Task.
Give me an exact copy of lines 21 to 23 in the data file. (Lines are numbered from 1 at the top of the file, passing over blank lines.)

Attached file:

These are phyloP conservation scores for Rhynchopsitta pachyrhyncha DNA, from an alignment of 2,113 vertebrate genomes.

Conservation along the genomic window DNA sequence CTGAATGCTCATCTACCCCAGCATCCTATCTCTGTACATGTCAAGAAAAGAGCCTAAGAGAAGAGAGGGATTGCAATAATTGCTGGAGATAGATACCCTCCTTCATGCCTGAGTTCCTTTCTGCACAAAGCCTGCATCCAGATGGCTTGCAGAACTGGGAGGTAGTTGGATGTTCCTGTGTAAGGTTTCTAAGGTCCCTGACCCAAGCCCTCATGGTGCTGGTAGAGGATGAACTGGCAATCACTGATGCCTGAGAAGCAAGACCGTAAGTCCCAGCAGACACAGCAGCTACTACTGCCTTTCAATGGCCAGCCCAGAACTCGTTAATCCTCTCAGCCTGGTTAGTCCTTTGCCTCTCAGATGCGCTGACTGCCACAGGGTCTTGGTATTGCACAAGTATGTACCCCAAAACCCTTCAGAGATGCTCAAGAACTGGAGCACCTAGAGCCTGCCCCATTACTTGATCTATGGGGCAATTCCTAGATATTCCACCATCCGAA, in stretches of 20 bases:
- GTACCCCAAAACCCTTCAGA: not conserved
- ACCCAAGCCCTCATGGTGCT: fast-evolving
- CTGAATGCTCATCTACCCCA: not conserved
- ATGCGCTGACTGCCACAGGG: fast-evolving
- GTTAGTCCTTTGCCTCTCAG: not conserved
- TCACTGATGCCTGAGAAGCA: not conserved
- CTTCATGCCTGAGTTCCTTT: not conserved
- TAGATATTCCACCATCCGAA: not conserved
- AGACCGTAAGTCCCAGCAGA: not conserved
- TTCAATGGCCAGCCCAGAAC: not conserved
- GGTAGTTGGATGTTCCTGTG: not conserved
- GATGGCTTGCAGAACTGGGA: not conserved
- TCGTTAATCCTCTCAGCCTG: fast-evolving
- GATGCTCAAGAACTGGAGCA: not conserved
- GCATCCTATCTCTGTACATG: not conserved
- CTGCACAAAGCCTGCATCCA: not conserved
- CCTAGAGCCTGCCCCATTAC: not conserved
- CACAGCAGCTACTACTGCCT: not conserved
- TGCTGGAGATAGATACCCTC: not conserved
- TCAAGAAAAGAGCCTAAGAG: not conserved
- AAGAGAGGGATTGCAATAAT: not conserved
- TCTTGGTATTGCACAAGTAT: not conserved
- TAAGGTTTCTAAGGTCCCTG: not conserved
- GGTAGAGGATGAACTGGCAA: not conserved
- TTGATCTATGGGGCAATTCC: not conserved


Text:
- TGCTGGAGATAGATACCCTC: not conserved
- TCAAGAAAAGAGCCTAAGAG: not conserved
- AAGAGAGGGATTGCAATAAT: not conserved